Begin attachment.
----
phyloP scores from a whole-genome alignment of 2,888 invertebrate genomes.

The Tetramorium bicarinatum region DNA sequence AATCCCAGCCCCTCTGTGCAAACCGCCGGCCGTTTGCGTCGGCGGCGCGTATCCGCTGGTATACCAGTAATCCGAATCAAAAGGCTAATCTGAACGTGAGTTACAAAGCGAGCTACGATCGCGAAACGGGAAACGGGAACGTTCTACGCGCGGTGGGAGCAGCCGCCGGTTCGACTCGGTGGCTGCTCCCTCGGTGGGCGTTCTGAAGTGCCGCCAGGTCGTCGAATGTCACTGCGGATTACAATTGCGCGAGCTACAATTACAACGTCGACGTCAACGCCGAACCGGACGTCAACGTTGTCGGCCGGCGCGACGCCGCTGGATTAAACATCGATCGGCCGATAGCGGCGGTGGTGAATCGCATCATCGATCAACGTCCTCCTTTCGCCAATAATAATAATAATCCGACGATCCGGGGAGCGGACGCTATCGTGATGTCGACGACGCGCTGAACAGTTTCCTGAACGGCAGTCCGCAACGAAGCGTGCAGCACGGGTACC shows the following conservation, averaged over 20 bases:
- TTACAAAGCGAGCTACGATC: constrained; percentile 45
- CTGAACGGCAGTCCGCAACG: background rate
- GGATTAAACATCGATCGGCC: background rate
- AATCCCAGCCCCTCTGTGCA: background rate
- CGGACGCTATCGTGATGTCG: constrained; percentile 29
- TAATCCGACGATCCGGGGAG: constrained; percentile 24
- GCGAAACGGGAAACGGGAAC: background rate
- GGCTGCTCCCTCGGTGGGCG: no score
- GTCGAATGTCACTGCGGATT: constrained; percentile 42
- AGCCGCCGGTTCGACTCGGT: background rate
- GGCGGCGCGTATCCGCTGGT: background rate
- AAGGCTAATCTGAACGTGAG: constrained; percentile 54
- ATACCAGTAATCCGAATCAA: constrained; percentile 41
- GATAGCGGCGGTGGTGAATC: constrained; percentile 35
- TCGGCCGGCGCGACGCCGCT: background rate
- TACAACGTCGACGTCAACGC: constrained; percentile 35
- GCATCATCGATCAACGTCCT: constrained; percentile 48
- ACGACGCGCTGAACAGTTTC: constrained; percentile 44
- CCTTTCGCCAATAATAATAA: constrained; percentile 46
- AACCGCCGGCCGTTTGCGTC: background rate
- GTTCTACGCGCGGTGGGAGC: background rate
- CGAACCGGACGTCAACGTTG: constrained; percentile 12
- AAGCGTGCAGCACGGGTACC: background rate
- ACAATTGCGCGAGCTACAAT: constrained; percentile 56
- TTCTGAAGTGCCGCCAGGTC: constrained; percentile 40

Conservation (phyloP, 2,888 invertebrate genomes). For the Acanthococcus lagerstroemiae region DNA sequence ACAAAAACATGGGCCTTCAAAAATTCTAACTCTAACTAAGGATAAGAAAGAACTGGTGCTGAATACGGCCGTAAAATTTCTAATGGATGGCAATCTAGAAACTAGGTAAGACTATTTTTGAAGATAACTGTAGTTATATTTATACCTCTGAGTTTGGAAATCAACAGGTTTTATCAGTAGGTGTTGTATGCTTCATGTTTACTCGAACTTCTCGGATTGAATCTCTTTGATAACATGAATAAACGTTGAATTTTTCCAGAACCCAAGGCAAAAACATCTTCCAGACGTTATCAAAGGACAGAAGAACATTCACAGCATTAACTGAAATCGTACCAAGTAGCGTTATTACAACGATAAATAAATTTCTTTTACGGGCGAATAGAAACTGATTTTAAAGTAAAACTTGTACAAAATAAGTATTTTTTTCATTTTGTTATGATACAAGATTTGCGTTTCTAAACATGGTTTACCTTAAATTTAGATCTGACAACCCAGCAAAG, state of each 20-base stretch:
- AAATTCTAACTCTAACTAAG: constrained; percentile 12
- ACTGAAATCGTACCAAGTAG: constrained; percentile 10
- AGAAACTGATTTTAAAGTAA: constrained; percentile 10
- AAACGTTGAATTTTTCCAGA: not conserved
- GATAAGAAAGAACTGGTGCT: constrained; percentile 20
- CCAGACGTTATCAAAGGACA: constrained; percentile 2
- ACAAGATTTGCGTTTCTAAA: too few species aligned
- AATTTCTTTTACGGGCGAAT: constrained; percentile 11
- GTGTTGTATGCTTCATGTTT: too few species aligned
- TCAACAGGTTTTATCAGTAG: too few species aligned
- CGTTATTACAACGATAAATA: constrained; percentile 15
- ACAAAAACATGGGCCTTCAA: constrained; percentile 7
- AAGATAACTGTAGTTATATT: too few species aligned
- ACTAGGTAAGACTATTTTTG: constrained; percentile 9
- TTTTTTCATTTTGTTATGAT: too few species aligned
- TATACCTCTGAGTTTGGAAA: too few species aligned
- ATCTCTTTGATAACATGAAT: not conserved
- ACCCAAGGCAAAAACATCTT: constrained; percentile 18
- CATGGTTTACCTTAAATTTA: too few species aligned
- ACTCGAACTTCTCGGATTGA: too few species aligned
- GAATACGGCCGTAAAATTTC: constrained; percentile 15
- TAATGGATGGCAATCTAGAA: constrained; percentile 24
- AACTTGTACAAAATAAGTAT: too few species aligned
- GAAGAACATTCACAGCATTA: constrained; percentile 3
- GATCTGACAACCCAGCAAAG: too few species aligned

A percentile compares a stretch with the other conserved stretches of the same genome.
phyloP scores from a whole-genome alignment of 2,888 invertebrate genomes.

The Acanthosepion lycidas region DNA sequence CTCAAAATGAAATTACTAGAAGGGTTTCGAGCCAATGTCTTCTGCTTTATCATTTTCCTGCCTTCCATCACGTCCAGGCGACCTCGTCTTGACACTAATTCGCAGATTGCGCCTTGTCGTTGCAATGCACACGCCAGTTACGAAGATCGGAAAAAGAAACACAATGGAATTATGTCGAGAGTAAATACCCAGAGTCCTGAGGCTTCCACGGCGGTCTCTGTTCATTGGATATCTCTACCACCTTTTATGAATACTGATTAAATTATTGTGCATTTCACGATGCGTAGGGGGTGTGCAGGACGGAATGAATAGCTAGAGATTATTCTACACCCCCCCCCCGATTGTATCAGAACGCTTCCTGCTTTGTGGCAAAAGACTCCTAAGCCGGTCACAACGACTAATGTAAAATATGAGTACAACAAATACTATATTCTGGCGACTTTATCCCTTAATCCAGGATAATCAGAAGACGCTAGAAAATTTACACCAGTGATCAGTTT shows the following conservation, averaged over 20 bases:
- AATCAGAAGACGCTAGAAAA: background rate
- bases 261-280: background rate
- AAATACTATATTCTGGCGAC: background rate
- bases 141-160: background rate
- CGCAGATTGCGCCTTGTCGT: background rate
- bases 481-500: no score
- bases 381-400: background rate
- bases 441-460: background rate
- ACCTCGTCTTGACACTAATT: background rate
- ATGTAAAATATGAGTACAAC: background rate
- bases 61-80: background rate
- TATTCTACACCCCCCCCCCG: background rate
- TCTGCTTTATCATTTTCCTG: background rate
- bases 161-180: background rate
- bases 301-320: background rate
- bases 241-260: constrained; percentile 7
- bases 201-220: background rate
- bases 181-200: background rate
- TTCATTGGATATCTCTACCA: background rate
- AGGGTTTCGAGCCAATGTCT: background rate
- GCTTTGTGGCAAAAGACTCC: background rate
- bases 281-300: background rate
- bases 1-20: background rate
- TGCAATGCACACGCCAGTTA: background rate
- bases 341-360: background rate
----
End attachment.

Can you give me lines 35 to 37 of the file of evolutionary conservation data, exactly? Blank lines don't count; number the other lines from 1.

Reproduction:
- ACAAGATTTGCGTTTCTAAA: too few species aligned
- AATTTCTTTTACGGGCGAAT: constrained; percentile 11
- GTGTTGTATGCTTCATGTTT: too few species aligned